Tag Archives: Melinda Hammond

Off-Putting Endings — how not to finish a book?

Inspforget the starsired by Joanna’s recent blog on ways to put a reader off at the start of a book, I thought it would be interesting to discuss a few pet peeves about off-putting endings.

Call it book-ending Joanna’s post 😉

For me, there is nothing more disappointing than settling down with a book, enjoying the story and investing in the plot and characters. You read to the last page…  And then it leaves you flat.

I have to confess to a vested interest here – a book I read recently which turned out to be one of a series.
Nothing wrong with that, I hear you say.

Female climber clinging to the edge.No, only the cliff-hanger ending left so many loose ends in the main romance and the plot that I felt thoroughly let down. I also felt I was being hustled into buying the next.

I didn’t.

Having invested quite heavily in the story so far, I wasn’t prepared to have it happen again.

Solutions to off-putting endings

So, I asked around and came up with a few pet peeves from other Liberta Hivies. They also gave me useful tips for what an author can do about the ending.

Reader satisfaction in endings

Here’s what the lovely Liz Fielding says. I’ve quoted it in full, because she is so experienced that we can all learn from her.

“An ending has to leave the reader satisfied at a minimum. Uplifted and with a happy sigh is what I hope for. Here’s a quote from my Little Book of Writing Romance on the subject.

“Your ending should leave the reader with a sigh of satisfaction, a longing for more. Most of all, the reader should close the book feeling that the hero and heroine have been tested, that they have faced their darkest fears and come shining through.

“They should have grown in stature during the journey they began on page one and deserve their happy ever after.”

I loved the ending of Romancing the Stone. Joan Wilder began the book frightened of her own shadow, but even though she believes she will never see Jesse again, she is now striding out, full of confidence. With or without him, she has won.

This is quite an ending.

I recently read a crime novel, with a female police sergeant in the lead. I was cracking through it until, quite near the end, at that point where the tension is heightened and you’re heading for the big reveal, she did something so stupid, so completely idiotic, something no trained police officer would do, that I stopped believing in her as a character. No, I did not finish the book.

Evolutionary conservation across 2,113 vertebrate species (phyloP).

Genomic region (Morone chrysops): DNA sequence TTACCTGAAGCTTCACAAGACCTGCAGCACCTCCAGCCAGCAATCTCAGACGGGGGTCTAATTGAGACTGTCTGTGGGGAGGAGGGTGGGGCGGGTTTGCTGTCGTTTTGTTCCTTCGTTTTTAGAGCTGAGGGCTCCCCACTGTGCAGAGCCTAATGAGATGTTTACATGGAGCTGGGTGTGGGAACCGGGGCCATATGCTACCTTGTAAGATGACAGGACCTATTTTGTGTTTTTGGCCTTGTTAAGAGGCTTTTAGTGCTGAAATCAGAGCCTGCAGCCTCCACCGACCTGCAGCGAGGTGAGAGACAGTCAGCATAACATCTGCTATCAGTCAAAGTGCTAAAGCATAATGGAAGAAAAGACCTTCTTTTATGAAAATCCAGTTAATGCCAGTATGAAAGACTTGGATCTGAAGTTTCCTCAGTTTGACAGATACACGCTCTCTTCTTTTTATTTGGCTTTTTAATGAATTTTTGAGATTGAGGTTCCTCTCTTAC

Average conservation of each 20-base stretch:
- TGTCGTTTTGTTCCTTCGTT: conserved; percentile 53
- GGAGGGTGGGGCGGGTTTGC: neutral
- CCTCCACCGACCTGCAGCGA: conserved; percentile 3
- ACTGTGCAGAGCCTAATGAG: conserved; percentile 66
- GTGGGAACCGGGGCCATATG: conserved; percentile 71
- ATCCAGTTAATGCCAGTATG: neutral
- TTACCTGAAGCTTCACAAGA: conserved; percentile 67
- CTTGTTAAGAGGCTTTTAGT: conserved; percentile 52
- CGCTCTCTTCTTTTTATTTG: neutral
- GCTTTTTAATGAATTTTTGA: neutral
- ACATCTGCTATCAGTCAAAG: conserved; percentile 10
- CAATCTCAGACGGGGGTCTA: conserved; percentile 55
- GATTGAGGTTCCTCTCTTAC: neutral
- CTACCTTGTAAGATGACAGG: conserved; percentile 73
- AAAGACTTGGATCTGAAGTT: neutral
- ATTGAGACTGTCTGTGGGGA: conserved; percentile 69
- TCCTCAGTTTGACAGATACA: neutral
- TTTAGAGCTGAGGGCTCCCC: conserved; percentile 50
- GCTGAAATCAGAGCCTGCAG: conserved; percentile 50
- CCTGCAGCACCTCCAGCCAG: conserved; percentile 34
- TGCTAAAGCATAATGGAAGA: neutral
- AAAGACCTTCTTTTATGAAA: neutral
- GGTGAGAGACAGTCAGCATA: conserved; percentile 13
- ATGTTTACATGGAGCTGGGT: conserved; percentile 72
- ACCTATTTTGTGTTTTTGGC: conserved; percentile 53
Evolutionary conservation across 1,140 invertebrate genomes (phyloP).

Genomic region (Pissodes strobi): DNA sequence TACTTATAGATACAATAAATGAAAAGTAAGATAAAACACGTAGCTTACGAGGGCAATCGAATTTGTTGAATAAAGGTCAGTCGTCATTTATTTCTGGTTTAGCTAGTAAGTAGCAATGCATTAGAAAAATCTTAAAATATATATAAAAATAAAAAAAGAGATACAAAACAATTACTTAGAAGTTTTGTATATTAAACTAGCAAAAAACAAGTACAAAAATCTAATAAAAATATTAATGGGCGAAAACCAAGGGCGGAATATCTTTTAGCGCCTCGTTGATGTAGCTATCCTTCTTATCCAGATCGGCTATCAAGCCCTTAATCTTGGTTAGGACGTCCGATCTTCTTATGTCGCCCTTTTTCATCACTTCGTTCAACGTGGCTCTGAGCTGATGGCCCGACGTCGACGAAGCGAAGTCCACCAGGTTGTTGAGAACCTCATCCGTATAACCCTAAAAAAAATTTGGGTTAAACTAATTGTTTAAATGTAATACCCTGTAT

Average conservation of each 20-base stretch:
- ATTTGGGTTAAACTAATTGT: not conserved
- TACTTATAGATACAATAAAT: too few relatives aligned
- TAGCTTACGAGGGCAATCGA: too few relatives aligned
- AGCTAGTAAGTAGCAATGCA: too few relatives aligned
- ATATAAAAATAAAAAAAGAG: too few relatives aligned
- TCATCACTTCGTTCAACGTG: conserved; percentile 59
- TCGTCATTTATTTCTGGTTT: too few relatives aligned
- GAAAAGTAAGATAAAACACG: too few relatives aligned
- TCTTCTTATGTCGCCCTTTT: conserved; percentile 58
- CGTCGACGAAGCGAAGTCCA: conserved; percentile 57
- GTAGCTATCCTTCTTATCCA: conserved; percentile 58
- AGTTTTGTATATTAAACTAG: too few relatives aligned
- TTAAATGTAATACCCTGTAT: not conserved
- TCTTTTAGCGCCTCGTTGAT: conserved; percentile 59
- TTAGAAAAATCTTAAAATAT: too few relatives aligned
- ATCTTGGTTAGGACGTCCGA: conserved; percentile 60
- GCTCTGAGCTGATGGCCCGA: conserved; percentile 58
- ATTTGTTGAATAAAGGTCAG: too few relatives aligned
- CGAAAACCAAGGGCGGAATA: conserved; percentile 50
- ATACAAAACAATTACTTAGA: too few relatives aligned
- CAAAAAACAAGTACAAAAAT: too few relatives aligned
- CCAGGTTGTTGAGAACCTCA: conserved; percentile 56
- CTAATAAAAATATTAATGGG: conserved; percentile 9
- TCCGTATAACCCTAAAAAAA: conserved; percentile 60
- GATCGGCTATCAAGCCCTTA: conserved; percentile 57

Don’t fall off a cliff

Sophie uses the phrase: “Don’t fall off a cliff.”

It may be apt. How many times have you read a book where the author finishes everything in half a chapter or less? It’s as if she realises she has already written 79K and has a limit of 80K so everything has to be tied up PDQ.

It fails the Liz Fielding test because it’s not satisfying for the reader.

Tie up all the loose ends in your plot endings

key in lock in door

Image by MasterTux from Pixabay

Joanna again :”I read a locked-room mystery a while ago where one of the victims drowned in the locked room but there was no water in there and the body wasn’t wet. It was never explained. Teeth-gnashing for me.

“If it’s part of a series, there can be untied ends but ONLY if they don’t relate to the main plot (crime, romance, whatever) of that particular book.”

Confession time: I’ve done off-putting endings too

I have been guilty of leaving loose ends – not relating directly to the main plot or the romance, but to the characters. It was in one of my early books, written as Melinda Hammond (and yes, I am brave enough to admit which book!).

The heroine’s sister is pregnant in the final chapters. She was a secondary character. And I was so focussed on the romance that I didn’t mention her at the end. Some months after publication, someone wrote and asked me if she had had her baby, and was it a boy or a girl!

I learned a lesson then, that if you write characters real enough to interest your reader, of course they are going to want to know what happened to them.

Think Pride & Prejudice: Austen could easily have ended the book with the marriages of Lizzie and Jane, but she includes a final few paragraphs looking into the future. They describe what happens to the main characters going forward, including Elizabeth’s achieving a reconciliation or sorts between Darcy and Lady Catherine de Bourgh!

And a final tip from Joanna for tying up loose ends:
“It helps to have a list of loose ends that the author keeps as she’s writing. She can tick them off as she resolves them. Without a list, some may get missed by the author. But she can be sure that they will NOT be missed by readers. I covered this in a wider blog on timelines.  Even if an author doesn’t do a timeline as detailed as mine, she DOES need a list of hooks if she doesn’t want to annoy her readers.”

Don’t cheat the reader with your endings

letters spelling out ENDI agree with Joanna here. She says: “Especially important in crime. It’s a pain when the solution to the crime or puzzle or whatever depends on information or a twist that the reader didn’t know about.”

Readers enjoy picking up clues and waiting to see if their suspicions are correct, or not. I love the subtle clues, rather than those that hit you over the head, though! This can mean going back and putting in a clue earlier. For me, nothing is so satisfying when reading a crime novel as to think I have been extra clever and spotted that small detail!